The statue’s last stint in the city was well before the #MeToo movement shined a glaring spotlight on sexism and sexual harassment. The petition calls the prominent display of this likeness of Marilyn in 2021 “ill-conceived” and “tone deaf.”
Back in November, when the Palm Springs City Council was weighing where to put the statue, Councilmember Lisa Middleton reflected on its first go-round and said, while not her taste, it’s just something light.
“We in the city are incredibly sensitive to how things are perceived, and the perception on the ground was that this was simply a fun statue that brought smiles to people’s faces,” Middleton said.
You can’t litigate taste. However, you can legally fight the placement of something, and that’s a separate battle being waged against “Forever Marilyn.”
The city plans for her to go in the middle of a new road connecting the Palm Springs Art Museum to the town’s main drag, Palm Canyon Drive. But the museum doesn’t want her posterior roughly 435 feet from its front doors.
Its outgoing director, Louis Grachos, addressed the City Council in November. He said the location in front of the museum would be especially detrimental to the thousands of school-age children who visit.
“The thought of those kids leaving our museum and having the first thing they see is the undergarments and underwear of this enormous Marilyn sculpture would be highly offensive,” said an impassioned Grachos.
Even though the museum was unenthused about the sight of unmentionables, the City Council — after expressing hesitation about the location — did eventually agree to a temporary, three-year trial run.
“It is kitschy and it does kind of fit Palm Springs to a great degree, and I think it’s worth a go,” said Councilmember Dennis Woods at the time.
Let’s make it legal
A two-foot tall concrete plinth is already in the middle of Museum Way, the roadway that’s going to host “Forever Marilyn.”
“It’s called CReMa, the Committee to Relocate Marilyn,” says acclaimed fashion designer Trina Turk, who’s leading the effort to move Marilyn. “And actually, what we want to happen is for her to go back to her long-planned location, which is only 100 steps from where we’re standing in the downtown park that is under construction.”
She argues that the Palm Springs Art Museum’s crisp mid-century lines should be visible along Museum Way so you can see the architecturally significant building that was designed by E. Stewart Williams.
“He’s one of the most famous mid-century modern architects who worked in Palm Springs,” Turk says. “And the whole purpose of this street was so that there would be an unobstructed sight line from Palm Canyon Drive to the museum, and Marilyn would block that.”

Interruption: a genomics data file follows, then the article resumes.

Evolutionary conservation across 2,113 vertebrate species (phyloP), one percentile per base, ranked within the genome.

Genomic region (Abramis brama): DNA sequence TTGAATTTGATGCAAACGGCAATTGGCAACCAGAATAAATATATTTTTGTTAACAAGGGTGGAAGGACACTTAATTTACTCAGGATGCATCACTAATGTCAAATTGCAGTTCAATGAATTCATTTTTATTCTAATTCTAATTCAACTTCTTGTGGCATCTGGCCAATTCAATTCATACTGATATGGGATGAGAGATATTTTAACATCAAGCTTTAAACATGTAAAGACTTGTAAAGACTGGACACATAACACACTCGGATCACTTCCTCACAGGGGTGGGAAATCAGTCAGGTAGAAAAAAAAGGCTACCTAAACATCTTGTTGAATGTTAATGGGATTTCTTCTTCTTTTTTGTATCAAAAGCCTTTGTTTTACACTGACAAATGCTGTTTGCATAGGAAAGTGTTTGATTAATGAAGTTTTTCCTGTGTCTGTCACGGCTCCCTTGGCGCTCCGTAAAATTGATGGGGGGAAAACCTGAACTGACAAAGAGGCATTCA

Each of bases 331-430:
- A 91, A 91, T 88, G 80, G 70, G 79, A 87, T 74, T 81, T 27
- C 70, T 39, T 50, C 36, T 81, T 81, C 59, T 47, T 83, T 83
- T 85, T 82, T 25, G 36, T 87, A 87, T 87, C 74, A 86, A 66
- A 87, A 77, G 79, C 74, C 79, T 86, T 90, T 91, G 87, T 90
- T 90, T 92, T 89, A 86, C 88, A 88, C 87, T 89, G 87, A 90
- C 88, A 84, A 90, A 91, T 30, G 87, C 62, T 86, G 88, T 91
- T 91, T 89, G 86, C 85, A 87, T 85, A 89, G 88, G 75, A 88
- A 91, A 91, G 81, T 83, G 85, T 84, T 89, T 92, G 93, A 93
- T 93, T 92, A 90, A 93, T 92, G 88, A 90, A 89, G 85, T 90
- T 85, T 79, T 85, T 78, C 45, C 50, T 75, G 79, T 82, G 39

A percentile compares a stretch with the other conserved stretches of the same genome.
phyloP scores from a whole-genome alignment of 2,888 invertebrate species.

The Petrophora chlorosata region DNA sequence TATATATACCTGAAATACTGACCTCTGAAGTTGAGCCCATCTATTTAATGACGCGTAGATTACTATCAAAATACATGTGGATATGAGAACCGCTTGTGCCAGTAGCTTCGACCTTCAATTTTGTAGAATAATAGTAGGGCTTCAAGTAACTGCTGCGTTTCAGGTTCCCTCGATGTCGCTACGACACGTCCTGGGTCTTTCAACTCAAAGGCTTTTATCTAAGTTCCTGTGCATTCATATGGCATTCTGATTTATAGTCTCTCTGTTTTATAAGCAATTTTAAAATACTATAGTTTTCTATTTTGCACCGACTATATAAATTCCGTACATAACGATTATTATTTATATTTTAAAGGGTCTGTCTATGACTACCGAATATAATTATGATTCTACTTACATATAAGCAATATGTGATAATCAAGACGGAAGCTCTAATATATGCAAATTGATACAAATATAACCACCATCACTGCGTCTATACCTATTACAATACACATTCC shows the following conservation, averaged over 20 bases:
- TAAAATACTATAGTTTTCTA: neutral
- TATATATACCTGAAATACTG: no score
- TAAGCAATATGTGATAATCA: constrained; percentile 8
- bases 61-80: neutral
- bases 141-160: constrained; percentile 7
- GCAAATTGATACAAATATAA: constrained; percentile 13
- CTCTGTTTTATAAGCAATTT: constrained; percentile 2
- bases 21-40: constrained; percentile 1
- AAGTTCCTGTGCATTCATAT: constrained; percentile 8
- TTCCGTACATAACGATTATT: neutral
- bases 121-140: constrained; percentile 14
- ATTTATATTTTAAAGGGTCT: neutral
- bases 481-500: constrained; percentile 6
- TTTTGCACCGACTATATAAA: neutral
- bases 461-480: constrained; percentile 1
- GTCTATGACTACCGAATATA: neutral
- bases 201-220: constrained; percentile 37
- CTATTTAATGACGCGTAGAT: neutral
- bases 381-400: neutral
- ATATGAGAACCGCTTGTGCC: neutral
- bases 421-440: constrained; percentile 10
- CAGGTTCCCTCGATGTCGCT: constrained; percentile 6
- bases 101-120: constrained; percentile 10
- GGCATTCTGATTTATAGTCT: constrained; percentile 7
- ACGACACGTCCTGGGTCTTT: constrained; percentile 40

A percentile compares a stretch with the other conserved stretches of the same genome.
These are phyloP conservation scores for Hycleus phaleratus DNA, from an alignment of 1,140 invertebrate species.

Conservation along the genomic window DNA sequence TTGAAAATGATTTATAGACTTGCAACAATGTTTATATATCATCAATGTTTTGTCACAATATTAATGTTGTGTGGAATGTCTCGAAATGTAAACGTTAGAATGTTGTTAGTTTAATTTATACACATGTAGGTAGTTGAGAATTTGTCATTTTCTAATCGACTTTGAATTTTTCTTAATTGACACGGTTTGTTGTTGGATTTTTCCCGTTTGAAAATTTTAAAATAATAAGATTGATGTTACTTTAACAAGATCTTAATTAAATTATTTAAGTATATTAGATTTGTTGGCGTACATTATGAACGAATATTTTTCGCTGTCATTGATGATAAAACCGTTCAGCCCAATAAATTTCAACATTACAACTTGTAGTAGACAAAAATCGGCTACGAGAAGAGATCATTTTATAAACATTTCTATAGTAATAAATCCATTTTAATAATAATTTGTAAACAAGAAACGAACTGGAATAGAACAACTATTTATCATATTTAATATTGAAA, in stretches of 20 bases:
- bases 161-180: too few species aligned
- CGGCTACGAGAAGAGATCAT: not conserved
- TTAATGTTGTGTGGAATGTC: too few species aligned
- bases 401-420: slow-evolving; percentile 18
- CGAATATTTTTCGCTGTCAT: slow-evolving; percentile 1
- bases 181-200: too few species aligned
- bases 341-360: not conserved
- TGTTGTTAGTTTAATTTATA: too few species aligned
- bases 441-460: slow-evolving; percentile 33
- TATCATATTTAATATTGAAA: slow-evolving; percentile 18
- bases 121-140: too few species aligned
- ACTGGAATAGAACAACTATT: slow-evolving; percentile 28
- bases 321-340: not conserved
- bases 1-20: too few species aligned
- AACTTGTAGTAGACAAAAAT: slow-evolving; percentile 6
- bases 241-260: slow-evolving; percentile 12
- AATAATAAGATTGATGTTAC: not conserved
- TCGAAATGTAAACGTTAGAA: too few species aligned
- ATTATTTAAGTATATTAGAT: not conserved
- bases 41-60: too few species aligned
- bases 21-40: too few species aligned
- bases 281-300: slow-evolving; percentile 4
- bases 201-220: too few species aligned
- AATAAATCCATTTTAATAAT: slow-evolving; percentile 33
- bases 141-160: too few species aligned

Her CReMa partner Chris Menrad echoes the sentiment.
“It’s really going to dominate the view, the sight lines of not just the museum, which is historically important, but also our beautiful mountains right behind it,” Menrad says.
Remember, this is Palm Springs, a city known worldwide for its architecture, so in this town, sight lines and the designed landscape are part of the draw.
CReMa scored an early victory at the end of March and got a temporary restraining order to prevent further work on the sculpture, but a judge tossed that out in early April. The path is clear for construction on the statue to begin ASAP, but Marilyn hasn’t arrived yet, and that means more time to strategize about legal next steps.
“It is a go now, but it’s not here now, and it’s not coming for a while, so we have that time to work things out,” says Menrad.
There’s no business like show business
No matter what, Palm Springs is about to scratch its Marilyn itch after seven years. The statue is definitely coming. PS Resorts hopes to have it in place before Memorial Day.
Aftab Dada, the head of the organization, is surprised by all this fuss over the statue. He says the kitschy colossus is meant to be the stuff of Instagram, not coffee table books.
“She’s an attraction, in our opinion. She’s not an art,” Dada says authoritatively. “And she makes [the] majority of the people very happy. The photos taken, being transmitted all over the world, will do nothing but benefit the city and the residents of Palm Springs.”
For now, it remains to be seen whether “Forever Marilyn” will put the “bomb” in bombshell, or be one more jewel for Palm Springs.